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Journal of Indexes

Is Buy-And-Hold Dead?

JOURNAL OF INDEXES
Is Buy-And-Hold Dead?
January/February 2010
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Larry SwedroeLarry Swedroe, Principal and Director of Research, BAM Advisor Services

JOI: Is buy-and-hold investing dead?

Swedroe: I almost have to laugh whenever I get a question like that. It’s similar to the question, “Is diversification dead?” Whenever we get some kind of crisis, all those who believe in active management come out of the woodwork with this nonsense. All that shows is that they don’t know the basics of investing. Any student of history and investing would know that during a financial crisis that is systemic around the globe, the correlation of all risky assets always go towards 1. It has happened many times before.

But still, they come out of the woodwork …

There was actually an article in [the Oct. 11, 2009 issue of] Investment News, titled, “The days of buy-and-hold have gone and went.” So let’s deal with that issue.

It’s a very simple mathematical fact?which William Sharpe demonstrated in his nice little paper called “The Arithmetic of Active Management,”?that active management must lose in any environment or any asset class. Anyone who says otherwise should be required to wear a shirt that says, “I can’t add,” in big, bold letters. There are only two types of investors: active or passive. So, let’s say you are a passive investor and you just want to own Vanguard’s Total Stock Market Fund [NYSE Arca: VTI]. If the market goes up 10 percent, before expenses, you must get 10 percent, as all passive investors do. And that means, in aggregate, the active investors have to get 10 percent, before costs. The same math applies in down markets.

Since active investors have higher expenses, active investors must lose after costs. As Sharpe points out in his article, anyone who produces a study that finds anything different is simply measuring the wrong things.

JOI: Should investors be concerned about inflation during the near term? If so, how can they protect themselves against it?

Swedroe: Let me say it this way: William Sherden was an economist called to testify in front of Congress on near-term inflation. He got the brilliant idea to say, “You know what? I ought to check the track records of these other geniuses like me who have previously been called to testify on the outlook for inflation and see if they got it right.” And guess what he found? He found these geniuses had no better forecasting record than what is called the naive forecast. In economic terms, that means, if inflation is currently 3 percent, you project 3 percent. In other words, they were no better than monkeys throwing darts.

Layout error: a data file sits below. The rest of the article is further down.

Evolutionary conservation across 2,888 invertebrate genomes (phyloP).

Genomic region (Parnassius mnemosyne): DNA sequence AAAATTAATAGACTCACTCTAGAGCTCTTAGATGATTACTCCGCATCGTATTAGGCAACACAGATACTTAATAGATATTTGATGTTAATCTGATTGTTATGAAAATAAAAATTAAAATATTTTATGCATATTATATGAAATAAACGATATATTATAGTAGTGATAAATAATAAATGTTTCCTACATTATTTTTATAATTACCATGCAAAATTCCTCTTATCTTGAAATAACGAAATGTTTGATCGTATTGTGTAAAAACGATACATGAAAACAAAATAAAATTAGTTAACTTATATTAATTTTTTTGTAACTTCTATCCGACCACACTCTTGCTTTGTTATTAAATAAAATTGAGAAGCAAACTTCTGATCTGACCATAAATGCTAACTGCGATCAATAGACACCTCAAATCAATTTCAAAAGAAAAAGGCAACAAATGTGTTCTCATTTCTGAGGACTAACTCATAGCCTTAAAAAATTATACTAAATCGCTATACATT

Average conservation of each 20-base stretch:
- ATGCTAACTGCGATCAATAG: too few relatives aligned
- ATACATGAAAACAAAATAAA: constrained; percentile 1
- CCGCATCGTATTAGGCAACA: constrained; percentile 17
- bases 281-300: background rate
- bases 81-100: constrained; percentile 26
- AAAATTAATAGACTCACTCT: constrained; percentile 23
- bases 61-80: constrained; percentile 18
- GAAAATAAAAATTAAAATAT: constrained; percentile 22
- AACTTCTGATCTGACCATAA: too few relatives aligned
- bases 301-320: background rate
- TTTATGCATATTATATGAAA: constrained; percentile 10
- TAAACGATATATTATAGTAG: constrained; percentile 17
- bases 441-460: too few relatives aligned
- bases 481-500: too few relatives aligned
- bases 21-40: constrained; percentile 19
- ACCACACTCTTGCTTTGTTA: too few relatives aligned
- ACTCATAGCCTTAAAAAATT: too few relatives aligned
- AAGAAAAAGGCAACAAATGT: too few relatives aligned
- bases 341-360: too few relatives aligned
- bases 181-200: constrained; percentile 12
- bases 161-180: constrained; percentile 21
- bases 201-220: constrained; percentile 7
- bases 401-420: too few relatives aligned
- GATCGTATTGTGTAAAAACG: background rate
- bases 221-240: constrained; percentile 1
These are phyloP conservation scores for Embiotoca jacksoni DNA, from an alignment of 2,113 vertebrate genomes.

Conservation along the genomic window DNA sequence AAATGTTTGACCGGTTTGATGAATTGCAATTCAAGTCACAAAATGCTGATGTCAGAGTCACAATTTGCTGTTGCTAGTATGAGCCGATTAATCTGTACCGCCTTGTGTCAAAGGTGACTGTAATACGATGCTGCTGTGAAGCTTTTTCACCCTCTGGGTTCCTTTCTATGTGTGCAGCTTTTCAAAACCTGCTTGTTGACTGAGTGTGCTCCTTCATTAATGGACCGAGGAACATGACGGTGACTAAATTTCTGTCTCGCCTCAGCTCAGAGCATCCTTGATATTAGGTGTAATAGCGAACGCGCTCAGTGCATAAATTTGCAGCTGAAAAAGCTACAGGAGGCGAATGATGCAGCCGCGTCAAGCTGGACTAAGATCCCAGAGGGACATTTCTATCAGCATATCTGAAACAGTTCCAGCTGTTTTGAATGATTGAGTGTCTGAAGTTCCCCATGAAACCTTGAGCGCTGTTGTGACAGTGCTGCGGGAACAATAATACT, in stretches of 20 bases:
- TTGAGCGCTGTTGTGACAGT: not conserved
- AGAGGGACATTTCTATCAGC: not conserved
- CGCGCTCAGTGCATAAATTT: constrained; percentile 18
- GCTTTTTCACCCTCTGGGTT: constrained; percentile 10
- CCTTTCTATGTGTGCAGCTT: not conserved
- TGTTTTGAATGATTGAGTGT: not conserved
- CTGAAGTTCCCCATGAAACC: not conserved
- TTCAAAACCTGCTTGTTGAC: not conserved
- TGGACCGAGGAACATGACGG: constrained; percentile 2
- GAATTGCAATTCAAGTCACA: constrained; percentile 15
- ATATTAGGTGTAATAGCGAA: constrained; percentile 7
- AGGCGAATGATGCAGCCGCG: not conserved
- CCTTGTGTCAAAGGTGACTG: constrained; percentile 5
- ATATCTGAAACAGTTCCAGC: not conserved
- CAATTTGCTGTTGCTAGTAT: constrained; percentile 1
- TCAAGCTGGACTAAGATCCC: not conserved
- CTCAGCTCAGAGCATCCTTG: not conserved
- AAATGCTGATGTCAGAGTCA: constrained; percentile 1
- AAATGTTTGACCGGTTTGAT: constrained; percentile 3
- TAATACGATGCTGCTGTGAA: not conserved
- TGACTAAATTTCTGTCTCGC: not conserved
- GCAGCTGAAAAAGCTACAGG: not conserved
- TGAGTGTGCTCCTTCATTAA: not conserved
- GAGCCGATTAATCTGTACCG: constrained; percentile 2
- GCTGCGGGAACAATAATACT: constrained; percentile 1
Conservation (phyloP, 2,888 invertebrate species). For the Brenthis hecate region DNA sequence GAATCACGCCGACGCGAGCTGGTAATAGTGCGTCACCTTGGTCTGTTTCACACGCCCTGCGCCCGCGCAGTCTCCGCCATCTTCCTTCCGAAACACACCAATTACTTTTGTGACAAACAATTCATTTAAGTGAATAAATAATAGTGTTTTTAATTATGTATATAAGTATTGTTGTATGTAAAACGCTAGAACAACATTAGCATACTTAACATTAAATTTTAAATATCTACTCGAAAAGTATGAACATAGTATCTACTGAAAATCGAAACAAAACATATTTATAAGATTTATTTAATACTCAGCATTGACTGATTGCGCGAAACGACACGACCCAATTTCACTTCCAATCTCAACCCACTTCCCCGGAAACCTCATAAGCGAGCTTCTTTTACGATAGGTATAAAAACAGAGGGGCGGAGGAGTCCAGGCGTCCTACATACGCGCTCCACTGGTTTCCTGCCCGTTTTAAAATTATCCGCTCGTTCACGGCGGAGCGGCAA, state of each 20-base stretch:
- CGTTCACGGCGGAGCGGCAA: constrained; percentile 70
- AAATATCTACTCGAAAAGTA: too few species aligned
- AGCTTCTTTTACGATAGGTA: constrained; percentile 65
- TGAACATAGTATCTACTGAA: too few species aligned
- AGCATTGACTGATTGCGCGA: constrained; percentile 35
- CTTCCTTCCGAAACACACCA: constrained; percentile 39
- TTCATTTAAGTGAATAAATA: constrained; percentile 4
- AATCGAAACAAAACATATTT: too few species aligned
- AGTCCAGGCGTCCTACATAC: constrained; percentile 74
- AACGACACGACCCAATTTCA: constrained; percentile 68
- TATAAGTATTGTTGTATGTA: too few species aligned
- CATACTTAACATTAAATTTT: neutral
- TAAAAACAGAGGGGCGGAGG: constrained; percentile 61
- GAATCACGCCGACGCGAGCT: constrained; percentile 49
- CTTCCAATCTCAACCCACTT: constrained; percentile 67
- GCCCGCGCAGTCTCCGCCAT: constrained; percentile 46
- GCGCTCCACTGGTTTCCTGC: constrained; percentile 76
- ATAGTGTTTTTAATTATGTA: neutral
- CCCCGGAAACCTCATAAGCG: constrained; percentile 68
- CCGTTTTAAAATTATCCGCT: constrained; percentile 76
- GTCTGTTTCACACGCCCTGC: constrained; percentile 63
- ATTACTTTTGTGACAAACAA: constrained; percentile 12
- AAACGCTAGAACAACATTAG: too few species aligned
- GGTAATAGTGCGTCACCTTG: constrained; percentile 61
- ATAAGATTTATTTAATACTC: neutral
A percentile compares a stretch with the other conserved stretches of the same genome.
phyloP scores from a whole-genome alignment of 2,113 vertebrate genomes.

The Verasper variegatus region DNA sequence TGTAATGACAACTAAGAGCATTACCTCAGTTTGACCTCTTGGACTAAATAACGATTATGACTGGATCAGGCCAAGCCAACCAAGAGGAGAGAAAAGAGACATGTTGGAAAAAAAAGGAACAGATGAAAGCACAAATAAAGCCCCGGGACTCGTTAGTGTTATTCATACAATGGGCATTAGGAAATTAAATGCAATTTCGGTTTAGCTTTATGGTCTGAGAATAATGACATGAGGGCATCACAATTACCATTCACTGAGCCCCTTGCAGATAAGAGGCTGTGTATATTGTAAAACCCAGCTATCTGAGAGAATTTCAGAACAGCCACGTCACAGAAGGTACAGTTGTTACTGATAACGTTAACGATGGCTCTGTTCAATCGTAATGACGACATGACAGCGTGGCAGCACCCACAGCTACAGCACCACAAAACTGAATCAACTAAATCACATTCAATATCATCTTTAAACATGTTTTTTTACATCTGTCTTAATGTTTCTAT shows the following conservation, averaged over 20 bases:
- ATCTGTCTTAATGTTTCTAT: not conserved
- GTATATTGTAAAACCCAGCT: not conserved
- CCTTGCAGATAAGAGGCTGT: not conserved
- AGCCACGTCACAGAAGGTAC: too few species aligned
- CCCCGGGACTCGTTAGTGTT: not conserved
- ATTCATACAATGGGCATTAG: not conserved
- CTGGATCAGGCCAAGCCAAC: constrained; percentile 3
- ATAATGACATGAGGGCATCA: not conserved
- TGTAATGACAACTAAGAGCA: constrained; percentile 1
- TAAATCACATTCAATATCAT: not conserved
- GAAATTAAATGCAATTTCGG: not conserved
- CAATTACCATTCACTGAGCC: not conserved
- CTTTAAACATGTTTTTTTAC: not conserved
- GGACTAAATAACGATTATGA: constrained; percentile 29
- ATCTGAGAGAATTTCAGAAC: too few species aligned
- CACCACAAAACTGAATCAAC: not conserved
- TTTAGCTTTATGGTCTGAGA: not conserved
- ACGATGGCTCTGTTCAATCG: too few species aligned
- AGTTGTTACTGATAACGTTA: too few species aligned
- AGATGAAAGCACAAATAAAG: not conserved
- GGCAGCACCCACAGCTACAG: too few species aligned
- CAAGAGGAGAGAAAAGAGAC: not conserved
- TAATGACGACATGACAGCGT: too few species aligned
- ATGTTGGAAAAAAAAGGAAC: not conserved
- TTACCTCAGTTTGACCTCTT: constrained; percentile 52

He found that even the forecasts from the people who impact the outcome—the Congressional Budget Office, the Council of Economic Advisers and the Federal Reserve—and therefore have some degree of controlling it, were not more accurate.

However, a recently published paper found that taking a consensus forecast—while it’s not a good forecast—is better than most. The Philly Fed Survey forecasts inflation of roughly 2.5 percent. And, by the way, there is a swap market for inflation; it was also at about 2.5 percent not too long ago.

JOI: Have you adjusted your investment philosophy during the last two years?

Swedroe: [We have adjusted] nothing. For 15 years we had exactly the same investment philosophy because our advice is based upon what I would call the science of investing and evidence-based investing. The evidence today is—if anything—stronger that passive management is the strategy most likely to allow you to achieve your financial goals. The only thing that we’ve done in the last 15 years is added recommendations that investors consider adding a small allocation to commodities.

With the advent of TIPS, we began to strongly recommend that people use TIPS as the dominant portion of their fixed-income portfolio in tax-advantaged accounts. Another minor thing is that we have adjusted our international allocation over time. Fifteen years ago, I think we were recommending 30 percent U.S. Now we are recommending 40 percent. If we were pure market-cap weighters, we would be at 60 percent international. But we think there are logical arguments for having some home-country bias.

JOI: What’s the biggest danger/opportunity that you see ahead for investors during the next five years?

Swedroe: I think the biggest danger for investors is what they see when they look in the mirror.

The second [biggest danger] is ignorance, because they don’t know the science of investing. They are tempted by the wolves of Wall Street and their advice. The third thing I would say is, if they can’t resist watching CNBC, they should do it with the mute button on. Because what they are likely to hear could only cause damage by stirring the emotions of fear and envy in bear markets, and greed and envy in bull markets. The best strategy is what Warren Buffett advises: “Invest in index funds and stay the course.”

 

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